Harmful subsidies
Restoring nature could depend on how countries help farmers
Published: Nov 29, 2022 07:50 PM
Farmer Tim Innes herds merino sheep into the yards for drenching during a two-day muster on the 30,000 acre (12,140 hectares) Dunstan Downs sheep station at Lindis Pass, deep in New Zealand's South Island. File photo: AFP

Farmer Tim Innes herds merino sheep into the yards for drenching during a two-day muster on the 30,000 acre (12,140 hectares) Dunstan Downs sheep station at Lindis Pass, deep in New Zealand's South Island. File photo: AFP

Famous for its lamb, New Zealand's agricultural industry was once so well-subsidized that slaughterhouse workers were said to earn more than airline pilots, recalled William Rolleston, a farmer in South Canterbury and leading advocate for the sector.

A few decades ago, huge subsidies meant vast swathes of the country's marginal land was cleared for grazing, fertilizer was overused, and the sheep population boomed to the point where surplus meat had to be destroyed.

Across New Zealand, the subsidy programs took a toll on nature, polluting rivers and eroding soils, according to a study by the UN Convention on Biological Diversity (CBD).
Then, in 1984, there was "total upheaval," Rolleston said.

In a radical shift, the subsidies were removed or phased out. Farming became more efficient while harmful practices decreased: Fertilizer use declined by 50 percent and many farmers' hillsides were reforested, according to the CBD's report.

While agriculture remains a major source of the country's planet-warming greenhouse gas emissions, New Zealand is still held up by biodiversity campaigners as a "poster child" for reforming subsidies that harm nature and the environment.

The issue is expected to feature at the United Nations COP15 summit where countries will try to agree on a framework to protect biodiversity.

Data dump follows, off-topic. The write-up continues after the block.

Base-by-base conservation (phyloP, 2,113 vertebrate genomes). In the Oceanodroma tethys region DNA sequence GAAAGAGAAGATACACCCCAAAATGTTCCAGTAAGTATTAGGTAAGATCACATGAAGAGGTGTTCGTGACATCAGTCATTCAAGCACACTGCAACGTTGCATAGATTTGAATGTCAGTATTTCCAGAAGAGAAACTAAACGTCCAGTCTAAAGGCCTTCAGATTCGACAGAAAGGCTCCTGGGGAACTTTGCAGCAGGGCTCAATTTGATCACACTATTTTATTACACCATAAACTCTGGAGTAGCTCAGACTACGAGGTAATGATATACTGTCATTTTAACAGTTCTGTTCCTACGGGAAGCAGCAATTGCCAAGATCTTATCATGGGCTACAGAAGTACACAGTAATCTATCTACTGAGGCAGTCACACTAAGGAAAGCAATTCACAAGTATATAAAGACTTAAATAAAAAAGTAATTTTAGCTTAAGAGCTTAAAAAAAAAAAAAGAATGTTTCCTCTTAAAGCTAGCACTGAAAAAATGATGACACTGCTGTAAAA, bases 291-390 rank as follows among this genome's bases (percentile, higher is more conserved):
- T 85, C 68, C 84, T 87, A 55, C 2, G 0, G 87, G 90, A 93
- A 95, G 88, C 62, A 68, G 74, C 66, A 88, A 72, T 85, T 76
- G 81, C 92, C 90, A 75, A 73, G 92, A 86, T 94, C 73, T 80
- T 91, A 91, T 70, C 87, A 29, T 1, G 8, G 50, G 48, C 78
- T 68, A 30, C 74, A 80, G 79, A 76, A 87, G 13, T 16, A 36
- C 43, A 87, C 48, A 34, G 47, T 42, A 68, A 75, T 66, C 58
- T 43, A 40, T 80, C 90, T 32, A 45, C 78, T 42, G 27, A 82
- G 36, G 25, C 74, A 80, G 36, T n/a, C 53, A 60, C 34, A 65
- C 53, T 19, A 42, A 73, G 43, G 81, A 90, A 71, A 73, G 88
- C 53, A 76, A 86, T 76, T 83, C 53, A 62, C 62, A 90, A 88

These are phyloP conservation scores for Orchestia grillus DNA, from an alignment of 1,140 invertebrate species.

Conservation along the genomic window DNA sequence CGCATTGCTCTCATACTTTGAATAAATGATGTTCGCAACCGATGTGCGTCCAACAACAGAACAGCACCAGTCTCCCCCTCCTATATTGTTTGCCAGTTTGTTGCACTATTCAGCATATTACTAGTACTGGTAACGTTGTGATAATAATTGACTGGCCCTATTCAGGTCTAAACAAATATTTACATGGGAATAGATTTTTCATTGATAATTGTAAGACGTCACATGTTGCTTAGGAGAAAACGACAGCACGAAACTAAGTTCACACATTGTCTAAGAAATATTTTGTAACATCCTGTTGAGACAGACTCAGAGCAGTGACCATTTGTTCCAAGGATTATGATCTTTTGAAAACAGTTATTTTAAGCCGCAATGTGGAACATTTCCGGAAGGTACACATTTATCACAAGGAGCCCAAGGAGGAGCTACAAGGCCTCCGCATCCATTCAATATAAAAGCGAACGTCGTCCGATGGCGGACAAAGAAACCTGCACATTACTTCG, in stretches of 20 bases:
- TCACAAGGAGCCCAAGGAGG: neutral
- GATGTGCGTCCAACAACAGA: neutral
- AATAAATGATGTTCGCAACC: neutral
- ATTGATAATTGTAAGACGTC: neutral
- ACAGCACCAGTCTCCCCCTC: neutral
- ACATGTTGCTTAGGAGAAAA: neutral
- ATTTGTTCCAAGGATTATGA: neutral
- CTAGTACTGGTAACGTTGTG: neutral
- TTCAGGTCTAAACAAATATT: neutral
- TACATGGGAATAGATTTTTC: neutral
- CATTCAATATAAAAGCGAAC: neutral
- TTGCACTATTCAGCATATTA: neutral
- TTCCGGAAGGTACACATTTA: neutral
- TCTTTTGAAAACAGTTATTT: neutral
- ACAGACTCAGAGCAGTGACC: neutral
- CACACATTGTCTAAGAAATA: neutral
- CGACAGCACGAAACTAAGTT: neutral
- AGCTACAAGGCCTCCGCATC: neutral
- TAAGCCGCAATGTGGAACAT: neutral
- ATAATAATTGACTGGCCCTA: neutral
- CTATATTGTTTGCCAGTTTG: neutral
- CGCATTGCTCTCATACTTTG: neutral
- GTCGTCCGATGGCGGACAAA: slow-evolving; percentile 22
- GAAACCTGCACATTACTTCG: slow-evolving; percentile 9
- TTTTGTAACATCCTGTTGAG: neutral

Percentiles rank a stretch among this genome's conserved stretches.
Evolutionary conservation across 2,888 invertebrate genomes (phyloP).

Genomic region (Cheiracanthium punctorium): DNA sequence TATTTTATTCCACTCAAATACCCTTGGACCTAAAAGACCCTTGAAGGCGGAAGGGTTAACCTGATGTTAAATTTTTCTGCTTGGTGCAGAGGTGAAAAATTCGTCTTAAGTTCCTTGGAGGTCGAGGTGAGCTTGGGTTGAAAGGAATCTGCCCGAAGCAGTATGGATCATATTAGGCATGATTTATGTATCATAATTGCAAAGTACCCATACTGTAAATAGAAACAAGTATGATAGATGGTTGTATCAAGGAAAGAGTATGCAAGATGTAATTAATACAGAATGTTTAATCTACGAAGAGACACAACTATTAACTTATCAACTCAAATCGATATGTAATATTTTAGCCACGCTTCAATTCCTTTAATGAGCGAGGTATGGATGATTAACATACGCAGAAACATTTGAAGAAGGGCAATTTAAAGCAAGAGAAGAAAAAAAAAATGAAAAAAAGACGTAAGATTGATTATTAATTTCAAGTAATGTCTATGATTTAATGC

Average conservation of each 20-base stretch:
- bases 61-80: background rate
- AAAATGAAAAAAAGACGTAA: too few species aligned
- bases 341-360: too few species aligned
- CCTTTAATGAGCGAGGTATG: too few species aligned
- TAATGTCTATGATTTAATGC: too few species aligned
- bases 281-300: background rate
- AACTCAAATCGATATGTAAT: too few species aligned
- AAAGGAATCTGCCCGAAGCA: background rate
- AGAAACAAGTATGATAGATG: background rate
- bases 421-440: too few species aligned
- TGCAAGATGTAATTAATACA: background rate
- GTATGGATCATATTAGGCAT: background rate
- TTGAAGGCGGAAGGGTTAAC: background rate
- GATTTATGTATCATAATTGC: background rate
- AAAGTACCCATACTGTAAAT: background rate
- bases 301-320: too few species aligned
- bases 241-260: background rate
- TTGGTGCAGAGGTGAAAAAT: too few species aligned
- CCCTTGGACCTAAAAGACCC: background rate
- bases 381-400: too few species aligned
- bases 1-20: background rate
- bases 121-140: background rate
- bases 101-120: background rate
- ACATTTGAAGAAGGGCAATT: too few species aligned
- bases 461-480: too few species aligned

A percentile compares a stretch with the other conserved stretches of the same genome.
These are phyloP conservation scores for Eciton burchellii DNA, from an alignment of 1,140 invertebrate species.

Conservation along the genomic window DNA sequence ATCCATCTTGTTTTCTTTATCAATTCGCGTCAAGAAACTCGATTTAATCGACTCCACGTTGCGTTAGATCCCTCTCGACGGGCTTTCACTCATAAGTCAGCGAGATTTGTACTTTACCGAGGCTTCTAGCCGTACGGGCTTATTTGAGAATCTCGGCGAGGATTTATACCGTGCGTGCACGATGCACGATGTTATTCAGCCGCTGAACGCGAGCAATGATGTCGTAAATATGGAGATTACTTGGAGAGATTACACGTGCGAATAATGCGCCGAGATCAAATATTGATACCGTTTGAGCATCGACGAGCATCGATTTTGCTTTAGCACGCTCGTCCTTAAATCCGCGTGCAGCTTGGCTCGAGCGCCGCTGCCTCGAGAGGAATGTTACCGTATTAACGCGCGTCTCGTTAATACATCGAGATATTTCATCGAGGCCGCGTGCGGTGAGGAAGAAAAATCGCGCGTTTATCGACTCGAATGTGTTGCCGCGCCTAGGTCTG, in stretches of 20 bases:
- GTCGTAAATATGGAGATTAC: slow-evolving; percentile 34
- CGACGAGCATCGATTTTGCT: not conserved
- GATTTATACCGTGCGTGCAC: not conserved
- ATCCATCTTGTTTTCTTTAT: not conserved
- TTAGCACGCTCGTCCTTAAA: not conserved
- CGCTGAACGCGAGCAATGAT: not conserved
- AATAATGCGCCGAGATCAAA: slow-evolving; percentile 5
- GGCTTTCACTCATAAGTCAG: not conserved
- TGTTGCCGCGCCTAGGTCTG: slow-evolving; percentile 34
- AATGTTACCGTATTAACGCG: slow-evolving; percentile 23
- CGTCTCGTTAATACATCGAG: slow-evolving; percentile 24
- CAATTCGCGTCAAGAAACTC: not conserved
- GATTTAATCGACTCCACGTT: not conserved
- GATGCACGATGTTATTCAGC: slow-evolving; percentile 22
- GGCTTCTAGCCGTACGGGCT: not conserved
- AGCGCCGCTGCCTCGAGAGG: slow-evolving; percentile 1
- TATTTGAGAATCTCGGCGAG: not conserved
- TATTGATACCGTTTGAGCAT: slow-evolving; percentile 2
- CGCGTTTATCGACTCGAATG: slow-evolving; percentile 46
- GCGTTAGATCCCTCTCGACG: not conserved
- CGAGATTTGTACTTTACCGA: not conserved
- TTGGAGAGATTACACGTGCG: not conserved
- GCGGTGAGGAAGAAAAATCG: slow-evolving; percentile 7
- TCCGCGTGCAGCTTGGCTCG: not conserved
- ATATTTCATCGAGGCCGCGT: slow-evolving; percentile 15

The latest draft agreement includes a target to reform at least $500 billion of harmful subsidies annually across sectors including agriculture.

Around the world, government subsidies that harm nature amount to at least $1.8 trillion each year - equivalent to 2 percent of global GDP - according to a study published in February by the Business for Nature advocacy group.

It said agriculture subsidies - at $520 billion annually - are the largest drivers of ecosystem destruction, along with those for fossil fuels - at $640 billion - which have a more indirect impact on biodiversity, mainly through climate change.

Concerns are growing over the world's ability to control climate change and halt temperature rise, with a recent World Wildlife Fund (WWF) report showing that nature has absorbed 54 percent of human-related carbon dioxide emissions over the last decade.

Agricultural subsidies for things like meat production and fertilizers are also considered a threat to long-term food security.

A decrease in fertile soil means 95 percent of land worldwide could become degraded by 2050, according to the Global Environment Facility, a multilateral fund.